Public education is an immediate priority. We want to counter the narratives of significant parts of the old left and the peace movement in the United States who have decided that if the US is sending arms to Ukraine, they must automatically oppose that support. Given the vicious history of US imperialism, that stance may be understandable. But a one-size-fits-all conclusion is not justified without a critical examination of each conflict. Would these people have opposed US military aid to the anti-fascist forces in the Spanish Civil War because it came from the US imperialist state? Or the military aid the US gave to the Soviet Union in World War II? Or the US arms and special forces the US sent to the Viet Minh resisting the Japanese invasion during that war? In the case of Ukraine, the knee-jerk conclusion of no US aid to the Ukrainian national liberation struggle reveals a US-centric colonial mindset. It sees US imperialism as the cause of what they call “the US proxy war on Russia.” It renders the Ukrainians invisible. Ukrainian perspectives on the causes of the war and why they want arms for self-defence are ignored, including the views of progressive trade union, socialist, anarchist, feminist, LGBT and environmental movements in Ukraine.

The Ukraine Solidarity Network wants to be a voice on the US left that opposes all imperialisms — Russian as well as US — and supports the right of historically colonised and oppressed nations like Ukraine to self-determination and to self-defence against aggression. We are concerned that those on the US left who oppose aid to Ukraine and, in some quarters, openly support a Russian victory, are alienating progressive- and peace-minded people in the US and internationally from the left.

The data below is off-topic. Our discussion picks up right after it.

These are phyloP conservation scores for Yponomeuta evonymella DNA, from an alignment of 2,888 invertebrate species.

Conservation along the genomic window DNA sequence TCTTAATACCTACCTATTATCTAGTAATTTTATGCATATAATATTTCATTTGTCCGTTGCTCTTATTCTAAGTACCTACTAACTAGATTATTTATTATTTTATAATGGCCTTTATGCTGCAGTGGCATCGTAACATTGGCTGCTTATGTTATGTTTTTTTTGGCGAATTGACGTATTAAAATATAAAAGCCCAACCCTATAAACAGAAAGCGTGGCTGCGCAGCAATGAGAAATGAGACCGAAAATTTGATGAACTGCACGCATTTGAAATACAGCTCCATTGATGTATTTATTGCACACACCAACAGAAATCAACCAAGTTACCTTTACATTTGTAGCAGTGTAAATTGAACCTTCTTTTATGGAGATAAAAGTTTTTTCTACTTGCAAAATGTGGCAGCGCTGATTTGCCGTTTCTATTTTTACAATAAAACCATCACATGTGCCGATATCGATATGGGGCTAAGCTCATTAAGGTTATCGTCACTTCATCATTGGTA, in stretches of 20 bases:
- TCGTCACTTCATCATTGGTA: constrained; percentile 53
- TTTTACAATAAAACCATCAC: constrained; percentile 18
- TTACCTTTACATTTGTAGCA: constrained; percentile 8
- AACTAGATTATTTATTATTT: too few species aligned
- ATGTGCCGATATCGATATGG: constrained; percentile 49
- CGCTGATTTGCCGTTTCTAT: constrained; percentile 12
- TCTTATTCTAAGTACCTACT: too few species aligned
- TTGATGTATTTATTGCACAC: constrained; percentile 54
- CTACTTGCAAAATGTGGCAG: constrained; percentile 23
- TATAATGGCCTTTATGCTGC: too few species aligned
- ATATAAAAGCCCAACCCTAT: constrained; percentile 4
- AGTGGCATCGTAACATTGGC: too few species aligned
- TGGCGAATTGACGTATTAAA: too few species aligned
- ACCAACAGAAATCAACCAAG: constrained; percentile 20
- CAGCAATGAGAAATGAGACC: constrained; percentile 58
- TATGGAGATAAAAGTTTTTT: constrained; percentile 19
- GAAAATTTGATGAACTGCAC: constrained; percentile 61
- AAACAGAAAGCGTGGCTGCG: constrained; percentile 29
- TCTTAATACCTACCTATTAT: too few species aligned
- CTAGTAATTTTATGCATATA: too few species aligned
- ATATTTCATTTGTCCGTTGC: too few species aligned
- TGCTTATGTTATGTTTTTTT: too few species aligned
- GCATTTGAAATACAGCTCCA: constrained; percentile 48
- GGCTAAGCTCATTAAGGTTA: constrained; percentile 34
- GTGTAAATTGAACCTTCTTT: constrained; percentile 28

While US military and economic support for Ukraine currently has wide support in the political centre and left, it is fast eroding in the Republican Party. The US right admires Putin’s authoritarian strongman rule and his conservative Christian, ethnonationalist, patriarchal, anti-gay, anti-trans and climate change-denying policies and pronouncements. US aid to Ukraine will be challenged by the Republican majority in the House of Representatives when the next round of funding is considered later this year. By next fall, far-right “peace” candidates, who will campaign on cutting aid to Ukraine and redirecting those military resources to Pacific deployments against China and Mexican border deployments against migrants, are likely to gain traction in the Republican presidential primaries. I hope the Ukraine Solidarity Network will have a significant influence on the Ukraine debate in US politics with a progressive perspective that support’s Ukraine’s self-determination and opposes both Russian and US imperialism.

An EV in Every Driveway Is an Environmental Disaster

By Alissa Walker - Curbed, January 25, 2023